Peggy Sanner, the Virginia Executive Director of the Chesapeake Bay Foundation (CBF), says CBF works closely with scientists and regulators at DWR on a variety of issues at the intersection of water quality and wildlife including the following.

  • Hosting workshops with DWR to bring partners together on restoration and protection of freshwater mussel initiatives.
  • Developing a statewide tool to prioritize streamside vegetated buffer plantings in prime mussel habitat to help water quality.
  • Developing 3-D replicas of freshwater mussels for public outreach and enhancing training courses.

“I’d also note that, while DWR does not (and cannot) do legislative advocacy, CBF has advocated to the General Assembly for increased funding at DWR to support the agency’s important work on freshwater mussels,” Sanner said. “We are hopeful that the Fiscal Year 2023-24 biennial budget will include additional funds for that work.”

Friends of the North Fork of the Shenandoah

Executive director David Brotman and the programing staff of the Friends of the North Fork of the Shenandoah River (FNFSR) support and protect the well-being of its namesake waterway and its tributaries by doing the following:

  • Engaging the North Fork Watershed’s residents and visitors in understanding their roles in the health of the river and its wildlife.
  • Enlisting scores of regional volunteers in monitoring and improving the health of the river.
  • Collaborating with federal and state agencies (such as DWR) and regional land trusts and NGOs to improve water quality through conservation easements and best management practices.
  • Developing and delivering innovative cross-disciplinary and experience-based educational programs for the region’s public and private school children.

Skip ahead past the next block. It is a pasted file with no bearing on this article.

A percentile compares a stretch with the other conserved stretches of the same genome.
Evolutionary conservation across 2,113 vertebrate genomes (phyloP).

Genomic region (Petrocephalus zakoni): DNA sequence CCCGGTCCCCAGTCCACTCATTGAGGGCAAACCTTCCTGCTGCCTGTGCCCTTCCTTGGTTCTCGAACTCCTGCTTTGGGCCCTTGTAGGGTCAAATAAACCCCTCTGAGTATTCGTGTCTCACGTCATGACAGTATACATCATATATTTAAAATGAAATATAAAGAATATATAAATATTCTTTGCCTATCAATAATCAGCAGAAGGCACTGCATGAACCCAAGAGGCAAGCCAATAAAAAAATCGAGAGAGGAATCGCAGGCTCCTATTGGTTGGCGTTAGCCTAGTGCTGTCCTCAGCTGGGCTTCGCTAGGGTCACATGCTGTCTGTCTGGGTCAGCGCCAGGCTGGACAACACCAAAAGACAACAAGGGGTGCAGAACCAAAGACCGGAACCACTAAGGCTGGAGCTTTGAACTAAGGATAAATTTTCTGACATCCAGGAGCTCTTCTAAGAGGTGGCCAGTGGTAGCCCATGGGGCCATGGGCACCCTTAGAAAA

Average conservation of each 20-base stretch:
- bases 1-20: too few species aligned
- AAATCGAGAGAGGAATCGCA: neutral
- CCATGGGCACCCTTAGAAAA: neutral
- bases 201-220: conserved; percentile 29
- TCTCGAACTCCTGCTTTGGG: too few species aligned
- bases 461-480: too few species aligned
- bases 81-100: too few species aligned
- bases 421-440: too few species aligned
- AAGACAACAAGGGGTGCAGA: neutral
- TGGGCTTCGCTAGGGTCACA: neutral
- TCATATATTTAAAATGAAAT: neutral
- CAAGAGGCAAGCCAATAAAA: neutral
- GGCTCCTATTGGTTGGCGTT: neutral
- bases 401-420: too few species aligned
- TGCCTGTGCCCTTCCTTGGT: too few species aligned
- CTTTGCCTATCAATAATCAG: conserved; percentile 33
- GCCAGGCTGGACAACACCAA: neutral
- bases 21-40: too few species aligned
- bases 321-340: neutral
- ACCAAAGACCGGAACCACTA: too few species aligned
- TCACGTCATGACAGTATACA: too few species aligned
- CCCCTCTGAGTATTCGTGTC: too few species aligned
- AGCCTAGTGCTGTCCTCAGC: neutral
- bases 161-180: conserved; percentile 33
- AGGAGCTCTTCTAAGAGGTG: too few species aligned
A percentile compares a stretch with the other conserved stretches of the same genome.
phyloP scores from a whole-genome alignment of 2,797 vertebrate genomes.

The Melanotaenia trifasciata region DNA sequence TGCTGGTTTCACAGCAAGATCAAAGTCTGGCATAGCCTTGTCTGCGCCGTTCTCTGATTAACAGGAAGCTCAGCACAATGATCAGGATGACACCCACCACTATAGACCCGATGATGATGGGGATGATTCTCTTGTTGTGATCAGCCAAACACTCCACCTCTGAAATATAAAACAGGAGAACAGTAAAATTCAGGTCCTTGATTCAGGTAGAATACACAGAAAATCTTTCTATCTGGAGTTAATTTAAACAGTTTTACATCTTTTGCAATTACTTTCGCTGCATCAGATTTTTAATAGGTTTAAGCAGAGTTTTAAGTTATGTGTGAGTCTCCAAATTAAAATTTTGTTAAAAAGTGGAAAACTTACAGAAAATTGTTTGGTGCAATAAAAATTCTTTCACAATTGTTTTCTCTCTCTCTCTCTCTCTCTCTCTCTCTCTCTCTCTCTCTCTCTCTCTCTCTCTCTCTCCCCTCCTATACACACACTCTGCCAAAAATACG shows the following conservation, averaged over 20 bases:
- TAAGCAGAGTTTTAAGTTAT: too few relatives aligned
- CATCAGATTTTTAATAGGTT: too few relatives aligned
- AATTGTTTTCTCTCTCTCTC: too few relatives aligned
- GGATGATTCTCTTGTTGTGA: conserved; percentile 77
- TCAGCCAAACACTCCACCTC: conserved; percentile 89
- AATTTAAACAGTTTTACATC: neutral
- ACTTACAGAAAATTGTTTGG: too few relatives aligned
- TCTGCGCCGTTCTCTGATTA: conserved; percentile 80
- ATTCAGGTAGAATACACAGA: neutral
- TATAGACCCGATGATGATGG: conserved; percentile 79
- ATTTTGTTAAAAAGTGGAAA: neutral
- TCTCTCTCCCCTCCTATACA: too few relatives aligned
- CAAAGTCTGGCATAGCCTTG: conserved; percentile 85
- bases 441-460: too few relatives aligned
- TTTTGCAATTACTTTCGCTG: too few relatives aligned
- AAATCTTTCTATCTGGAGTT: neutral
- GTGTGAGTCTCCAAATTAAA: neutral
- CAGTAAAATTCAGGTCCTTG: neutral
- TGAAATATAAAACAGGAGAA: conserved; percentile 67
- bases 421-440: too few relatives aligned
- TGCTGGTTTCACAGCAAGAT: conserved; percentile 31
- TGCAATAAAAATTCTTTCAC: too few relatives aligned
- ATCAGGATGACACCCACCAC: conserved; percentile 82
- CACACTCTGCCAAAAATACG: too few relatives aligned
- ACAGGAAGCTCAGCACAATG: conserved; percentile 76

• As Friends of Seven Bends State Park, provide open-to-the-public experiences, outdoor classes, volunteer opportunities, and demonstration initiatives.

“We all live in one watershed or another—wherever we live, water runs to a river and eventually to a bay or an ocean,” Brotman said. “We all affect water quality beyond our kitchen sinks. We, Friends of the North Fork, help our communities and supporters make a positive difference in the health of their local waters and the quality of the waters they send downstream.”

An image of newly planted trees; as proof that more farmers are planting riparian vegetation due to the NGO's outreach

Today, on the Shenandoah watershed, more and more farmers (thanks to outreach by various NGOs, are planting riparian zone vegetation.

Friends of the Rivers of Virginia

Bill Tanger, chair of the Friends of the Rivers of Virginia, says FORVA has been involved in many issues dear to river enthusiasts, among them the following:

  • Improving public access
  • Improving water quality
  • Removing dams
  • Working to establish conservation issues to protect stream corridors and to create access.
  • Developing riverside parks.

“One of our most recent projects was working with DWR to repeal a bill that charged public access fees for people to get on rivers,” Tanger says.

An image of a man in a blue kayak rafting along the Rappahannock

The banks of this part of the Rappahannock are under conservation easements, which help insures that this river will always offer quality paddling.

Friends of the Shenandoah River

Karen Anderson, laboratory and program director for Friends of the Shenandoah River, said her organization strives to provide sound scientific water quality data reflecting the health of the watershed. Objectives include the following:

  • Assess health of local streams.
  • Document changes in stream health over time.
  • Prioritize sites for restoration efforts.
  • Document successes and challenges of restoration efforts.
  • Discover and document acute pollution problems.
  • Help protect and preserve streams and stretches that can be considered reference streams.
  • Identify sources of both non-point and point-source pollution that may help in Total Maximum Daily Load (TMDL) development.

James River Association

Bill Street, president of the James River Association (JRA), states that the organization works with DWR in many ways to protect the James River and to connect people to it. Those activities include the following:

  • Working to develop a recovery plan for American shad on the James River.
  • Increasing river access for the public.
  • Restoring freshwater mussels to the James River and its tributaries.
  • Removing barriers to fish passage for river herring, shad, and eels.

These NGOs operate off grants and donations, and one way recreationists can make a difference is to donate to them as well as to the DWR’s Restore the Wild initiative, which provides funds directly to DWR wildlife habitat restoration and creation projects. Reeser said supporting these organizations and DWR is a way for citizens to become involved directly with those who are striving to restore our waterways.

  • July 14, 2022